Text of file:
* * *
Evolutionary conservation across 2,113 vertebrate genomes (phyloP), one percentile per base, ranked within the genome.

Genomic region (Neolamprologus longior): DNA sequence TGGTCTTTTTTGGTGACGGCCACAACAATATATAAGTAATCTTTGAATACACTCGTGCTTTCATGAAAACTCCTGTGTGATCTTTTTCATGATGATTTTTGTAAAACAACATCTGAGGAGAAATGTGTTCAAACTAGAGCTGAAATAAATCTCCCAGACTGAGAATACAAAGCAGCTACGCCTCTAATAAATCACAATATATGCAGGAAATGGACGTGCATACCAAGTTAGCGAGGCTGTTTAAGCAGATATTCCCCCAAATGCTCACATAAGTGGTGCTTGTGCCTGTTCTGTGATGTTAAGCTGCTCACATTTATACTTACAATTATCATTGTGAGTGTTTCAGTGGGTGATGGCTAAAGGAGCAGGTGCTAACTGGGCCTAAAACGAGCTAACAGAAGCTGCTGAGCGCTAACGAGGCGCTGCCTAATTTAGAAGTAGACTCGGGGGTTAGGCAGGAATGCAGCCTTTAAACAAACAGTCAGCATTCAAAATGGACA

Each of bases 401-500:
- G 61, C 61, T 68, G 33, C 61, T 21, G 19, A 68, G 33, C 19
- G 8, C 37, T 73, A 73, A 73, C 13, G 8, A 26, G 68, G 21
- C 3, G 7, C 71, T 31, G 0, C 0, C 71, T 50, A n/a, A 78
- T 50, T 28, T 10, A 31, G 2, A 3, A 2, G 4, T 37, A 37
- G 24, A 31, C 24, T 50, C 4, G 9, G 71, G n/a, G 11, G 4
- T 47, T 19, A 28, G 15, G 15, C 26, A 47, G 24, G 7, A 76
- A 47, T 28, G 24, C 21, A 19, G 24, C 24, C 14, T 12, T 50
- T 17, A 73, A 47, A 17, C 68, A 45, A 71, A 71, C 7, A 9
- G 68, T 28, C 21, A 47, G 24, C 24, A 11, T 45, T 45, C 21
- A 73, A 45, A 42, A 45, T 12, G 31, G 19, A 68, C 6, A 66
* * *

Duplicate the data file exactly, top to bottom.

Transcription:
Evolutionary conservation across 2,113 vertebrate genomes (phyloP), one percentile per base, ranked within the genome.

Genomic region (Neolamprologus longior): DNA sequence TGGTCTTTTTTGGTGACGGCCACAACAATATATAAGTAATCTTTGAATACACTCGTGCTTTCATGAAAACTCCTGTGTGATCTTTTTCATGATGATTTTTGTAAAACAACATCTGAGGAGAAATGTGTTCAAACTAGAGCTGAAATAAATCTCCCAGACTGAGAATACAAAGCAGCTACGCCTCTAATAAATCACAATATATGCAGGAAATGGACGTGCATACCAAGTTAGCGAGGCTGTTTAAGCAGATATTCCCCCAAATGCTCACATAAGTGGTGCTTGTGCCTGTTCTGTGATGTTAAGCTGCTCACATTTATACTTACAATTATCATTGTGAGTGTTTCAGTGGGTGATGGCTAAAGGAGCAGGTGCTAACTGGGCCTAAAACGAGCTAACAGAAGCTGCTGAGCGCTAACGAGGCGCTGCCTAATTTAGAAGTAGACTCGGGGGTTAGGCAGGAATGCAGCCTTTAAACAAACAGTCAGCATTCAAAATGGACA

Each of bases 401-500:
- G 61, C 61, T 68, G 33, C 61, T 21, G 19, A 68, G 33, C 19
- G 8, C 37, T 73, A 73, A 73, C 13, G 8, A 26, G 68, G 21
- C 3, G 7, C 71, T 31, G 0, C 0, C 71, T 50, A n/a, A 78
- T 50, T 28, T 10, A 31, G 2, A 3, A 2, G 4, T 37, A 37
- G 24, A 31, C 24, T 50, C 4, G 9, G 71, G n/a, G 11, G 4
- T 47, T 19, A 28, G 15, G 15, C 26, A 47, G 24, G 7, A 76
- A 47, T 28, G 24, C 21, A 19, G 24, C 24, C 14, T 12, T 50
- T 17, A 73, A 47, A 17, C 68, A 45, A 71, A 71, C 7, A 9
- G 68, T 28, C 21, A 47, G 24, C 24, A 11, T 45, T 45, C 21
- A 73, A 45, A 42, A 45, T 12, G 31, G 19, A 68, C 6, A 66